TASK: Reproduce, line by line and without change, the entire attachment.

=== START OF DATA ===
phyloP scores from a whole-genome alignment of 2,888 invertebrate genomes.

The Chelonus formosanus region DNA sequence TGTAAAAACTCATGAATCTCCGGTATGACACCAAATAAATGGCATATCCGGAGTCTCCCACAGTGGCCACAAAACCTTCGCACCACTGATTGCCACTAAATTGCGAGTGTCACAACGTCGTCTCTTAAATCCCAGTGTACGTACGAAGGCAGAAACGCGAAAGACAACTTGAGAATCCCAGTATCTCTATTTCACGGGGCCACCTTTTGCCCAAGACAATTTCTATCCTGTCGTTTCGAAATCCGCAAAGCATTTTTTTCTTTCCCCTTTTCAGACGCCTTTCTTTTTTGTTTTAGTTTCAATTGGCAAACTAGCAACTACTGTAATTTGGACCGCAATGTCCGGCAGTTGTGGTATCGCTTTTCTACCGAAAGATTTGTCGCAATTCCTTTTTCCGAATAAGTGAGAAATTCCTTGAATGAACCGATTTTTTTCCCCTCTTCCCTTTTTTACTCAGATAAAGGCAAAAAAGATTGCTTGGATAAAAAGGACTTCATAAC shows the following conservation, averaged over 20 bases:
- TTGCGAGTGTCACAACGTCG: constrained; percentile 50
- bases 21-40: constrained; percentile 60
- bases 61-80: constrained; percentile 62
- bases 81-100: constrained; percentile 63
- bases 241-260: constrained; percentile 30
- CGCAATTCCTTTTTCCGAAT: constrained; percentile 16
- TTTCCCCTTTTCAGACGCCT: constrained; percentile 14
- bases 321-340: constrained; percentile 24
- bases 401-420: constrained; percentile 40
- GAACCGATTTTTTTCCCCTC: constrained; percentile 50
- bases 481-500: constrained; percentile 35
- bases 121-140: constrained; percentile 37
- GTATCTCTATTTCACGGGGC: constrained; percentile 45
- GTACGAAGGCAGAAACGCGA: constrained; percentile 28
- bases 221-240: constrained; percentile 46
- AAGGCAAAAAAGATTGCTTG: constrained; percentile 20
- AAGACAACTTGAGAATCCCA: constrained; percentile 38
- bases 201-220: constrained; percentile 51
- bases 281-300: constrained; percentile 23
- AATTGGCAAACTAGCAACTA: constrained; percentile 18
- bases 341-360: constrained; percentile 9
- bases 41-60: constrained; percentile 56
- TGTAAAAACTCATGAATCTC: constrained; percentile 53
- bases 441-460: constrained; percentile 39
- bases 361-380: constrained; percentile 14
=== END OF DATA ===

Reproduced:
phyloP scores from a whole-genome alignment of 2,888 invertebrate genomes.

The Chelonus formosanus region DNA sequence TGTAAAAACTCATGAATCTCCGGTATGACACCAAATAAATGGCATATCCGGAGTCTCCCACAGTGGCCACAAAACCTTCGCACCACTGATTGCCACTAAATTGCGAGTGTCACAACGTCGTCTCTTAAATCCCAGTGTACGTACGAAGGCAGAAACGCGAAAGACAACTTGAGAATCCCAGTATCTCTATTTCACGGGGCCACCTTTTGCCCAAGACAATTTCTATCCTGTCGTTTCGAAATCCGCAAAGCATTTTTTTCTTTCCCCTTTTCAGACGCCTTTCTTTTTTGTTTTAGTTTCAATTGGCAAACTAGCAACTACTGTAATTTGGACCGCAATGTCCGGCAGTTGTGGTATCGCTTTTCTACCGAAAGATTTGTCGCAATTCCTTTTTCCGAATAAGTGAGAAATTCCTTGAATGAACCGATTTTTTTCCCCTCTTCCCTTTTTTACTCAGATAAAGGCAAAAAAGATTGCTTGGATAAAAAGGACTTCATAAC shows the following conservation, averaged over 20 bases:
- TTGCGAGTGTCACAACGTCG: constrained; percentile 50
- bases 21-40: constrained; percentile 60
- bases 61-80: constrained; percentile 62
- bases 81-100: constrained; percentile 63
- bases 241-260: constrained; percentile 30
- CGCAATTCCTTTTTCCGAAT: constrained; percentile 16
- TTTCCCCTTTTCAGACGCCT: constrained; percentile 14
- bases 321-340: constrained; percentile 24
- bases 401-420: constrained; percentile 40
- GAACCGATTTTTTTCCCCTC: constrained; percentile 50
- bases 481-500: constrained; percentile 35
- bases 121-140: constrained; percentile 37
- GTATCTCTATTTCACGGGGC: constrained; percentile 45
- GTACGAAGGCAGAAACGCGA: constrained; percentile 28
- bases 221-240: constrained; percentile 46
- AAGGCAAAAAAGATTGCTTG: constrained; percentile 20
- AAGACAACTTGAGAATCCCA: constrained; percentile 38
- bases 201-220: constrained; percentile 51
- bases 281-300: constrained; percentile 23
- AATTGGCAAACTAGCAACTA: constrained; percentile 18
- bases 341-360: constrained; percentile 9
- bases 41-60: constrained; percentile 56
- TGTAAAAACTCATGAATCTC: constrained; percentile 53
- bases 441-460: constrained; percentile 39
- bases 361-380: constrained; percentile 14